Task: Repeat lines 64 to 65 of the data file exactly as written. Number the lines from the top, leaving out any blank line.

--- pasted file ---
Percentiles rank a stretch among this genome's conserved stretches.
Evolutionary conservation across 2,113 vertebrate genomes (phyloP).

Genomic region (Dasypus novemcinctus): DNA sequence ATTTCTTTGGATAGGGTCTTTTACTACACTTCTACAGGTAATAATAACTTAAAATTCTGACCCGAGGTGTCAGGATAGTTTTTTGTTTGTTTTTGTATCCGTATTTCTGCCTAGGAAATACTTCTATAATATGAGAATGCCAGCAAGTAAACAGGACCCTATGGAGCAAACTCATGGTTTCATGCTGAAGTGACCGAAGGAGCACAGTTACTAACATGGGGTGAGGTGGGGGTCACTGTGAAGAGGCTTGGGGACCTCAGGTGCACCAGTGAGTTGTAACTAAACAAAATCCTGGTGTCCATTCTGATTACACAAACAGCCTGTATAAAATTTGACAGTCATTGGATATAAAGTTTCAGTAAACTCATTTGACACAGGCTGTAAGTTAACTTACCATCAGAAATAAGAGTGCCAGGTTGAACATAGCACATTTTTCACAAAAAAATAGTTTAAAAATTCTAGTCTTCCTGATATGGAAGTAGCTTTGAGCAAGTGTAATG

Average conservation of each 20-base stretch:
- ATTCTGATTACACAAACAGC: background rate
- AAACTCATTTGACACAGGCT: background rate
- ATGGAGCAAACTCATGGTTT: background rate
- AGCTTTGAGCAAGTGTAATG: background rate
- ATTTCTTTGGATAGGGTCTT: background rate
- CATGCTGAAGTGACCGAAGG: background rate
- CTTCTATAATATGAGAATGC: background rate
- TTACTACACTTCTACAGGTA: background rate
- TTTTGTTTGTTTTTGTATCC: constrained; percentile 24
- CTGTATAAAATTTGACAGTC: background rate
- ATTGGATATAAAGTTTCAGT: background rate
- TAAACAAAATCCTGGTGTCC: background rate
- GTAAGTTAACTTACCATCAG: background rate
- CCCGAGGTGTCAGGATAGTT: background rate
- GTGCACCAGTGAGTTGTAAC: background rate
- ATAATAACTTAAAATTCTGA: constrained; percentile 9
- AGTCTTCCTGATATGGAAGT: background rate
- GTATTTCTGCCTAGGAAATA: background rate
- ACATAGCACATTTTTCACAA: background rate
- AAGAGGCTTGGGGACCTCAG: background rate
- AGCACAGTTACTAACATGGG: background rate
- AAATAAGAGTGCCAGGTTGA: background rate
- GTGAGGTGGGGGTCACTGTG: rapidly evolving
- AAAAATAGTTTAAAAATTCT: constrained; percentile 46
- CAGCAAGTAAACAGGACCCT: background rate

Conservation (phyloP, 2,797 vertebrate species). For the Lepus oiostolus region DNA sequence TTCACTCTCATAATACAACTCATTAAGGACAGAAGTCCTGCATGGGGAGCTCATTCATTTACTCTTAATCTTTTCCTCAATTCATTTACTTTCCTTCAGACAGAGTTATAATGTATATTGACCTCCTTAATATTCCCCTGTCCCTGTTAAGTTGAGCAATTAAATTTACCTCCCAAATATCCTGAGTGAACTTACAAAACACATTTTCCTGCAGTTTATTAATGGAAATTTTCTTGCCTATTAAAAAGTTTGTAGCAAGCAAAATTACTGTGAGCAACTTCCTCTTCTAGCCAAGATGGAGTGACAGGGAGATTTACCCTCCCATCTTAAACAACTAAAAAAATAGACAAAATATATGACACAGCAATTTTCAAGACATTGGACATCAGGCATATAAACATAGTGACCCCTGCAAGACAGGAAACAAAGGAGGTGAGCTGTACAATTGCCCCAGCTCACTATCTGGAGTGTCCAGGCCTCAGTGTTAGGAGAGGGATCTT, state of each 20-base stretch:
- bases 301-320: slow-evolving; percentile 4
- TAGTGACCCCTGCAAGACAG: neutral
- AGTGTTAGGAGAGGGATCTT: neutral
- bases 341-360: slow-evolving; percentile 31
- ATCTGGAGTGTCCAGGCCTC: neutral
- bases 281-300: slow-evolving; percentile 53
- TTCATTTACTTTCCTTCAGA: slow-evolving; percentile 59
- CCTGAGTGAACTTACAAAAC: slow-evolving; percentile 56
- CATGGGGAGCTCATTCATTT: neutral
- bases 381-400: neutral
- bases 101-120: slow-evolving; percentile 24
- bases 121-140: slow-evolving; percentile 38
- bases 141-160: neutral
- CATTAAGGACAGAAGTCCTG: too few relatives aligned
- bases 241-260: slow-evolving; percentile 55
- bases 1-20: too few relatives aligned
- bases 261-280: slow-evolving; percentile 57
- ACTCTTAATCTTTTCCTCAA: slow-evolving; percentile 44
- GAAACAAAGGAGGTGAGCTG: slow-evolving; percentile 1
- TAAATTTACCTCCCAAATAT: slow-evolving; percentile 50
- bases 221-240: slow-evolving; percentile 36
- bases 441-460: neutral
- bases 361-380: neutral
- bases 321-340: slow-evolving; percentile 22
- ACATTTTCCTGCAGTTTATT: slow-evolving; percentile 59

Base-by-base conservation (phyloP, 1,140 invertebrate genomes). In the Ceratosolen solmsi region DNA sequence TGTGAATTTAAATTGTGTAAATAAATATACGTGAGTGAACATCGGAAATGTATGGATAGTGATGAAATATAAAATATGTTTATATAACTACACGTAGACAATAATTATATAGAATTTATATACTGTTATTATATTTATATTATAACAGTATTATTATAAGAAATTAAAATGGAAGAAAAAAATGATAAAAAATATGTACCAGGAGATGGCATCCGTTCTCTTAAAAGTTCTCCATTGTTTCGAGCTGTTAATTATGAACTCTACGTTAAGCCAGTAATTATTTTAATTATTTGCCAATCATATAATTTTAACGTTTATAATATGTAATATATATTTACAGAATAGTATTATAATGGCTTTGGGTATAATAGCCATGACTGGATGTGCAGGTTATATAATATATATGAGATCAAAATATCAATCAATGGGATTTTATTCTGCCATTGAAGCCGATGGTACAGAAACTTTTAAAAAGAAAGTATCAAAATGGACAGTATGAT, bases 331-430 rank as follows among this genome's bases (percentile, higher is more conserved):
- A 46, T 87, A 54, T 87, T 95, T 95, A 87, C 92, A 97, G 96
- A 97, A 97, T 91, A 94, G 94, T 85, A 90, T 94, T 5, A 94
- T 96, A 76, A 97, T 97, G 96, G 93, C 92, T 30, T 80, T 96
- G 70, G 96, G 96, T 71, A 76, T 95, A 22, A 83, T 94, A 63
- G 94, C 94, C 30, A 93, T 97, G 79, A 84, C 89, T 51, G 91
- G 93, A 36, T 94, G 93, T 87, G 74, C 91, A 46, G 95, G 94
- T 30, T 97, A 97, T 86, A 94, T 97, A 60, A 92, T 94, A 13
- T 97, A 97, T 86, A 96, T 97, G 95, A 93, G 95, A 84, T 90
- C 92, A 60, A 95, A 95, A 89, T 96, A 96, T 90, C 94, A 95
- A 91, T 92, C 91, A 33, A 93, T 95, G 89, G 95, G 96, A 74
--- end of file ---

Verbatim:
- T 97, A 97, T 86, A 96, T 97, G 95, A 93, G 95, A 84, T 90
- C 92, A 60, A 95, A 95, A 89, T 96, A 96, T 90, C 94, A 95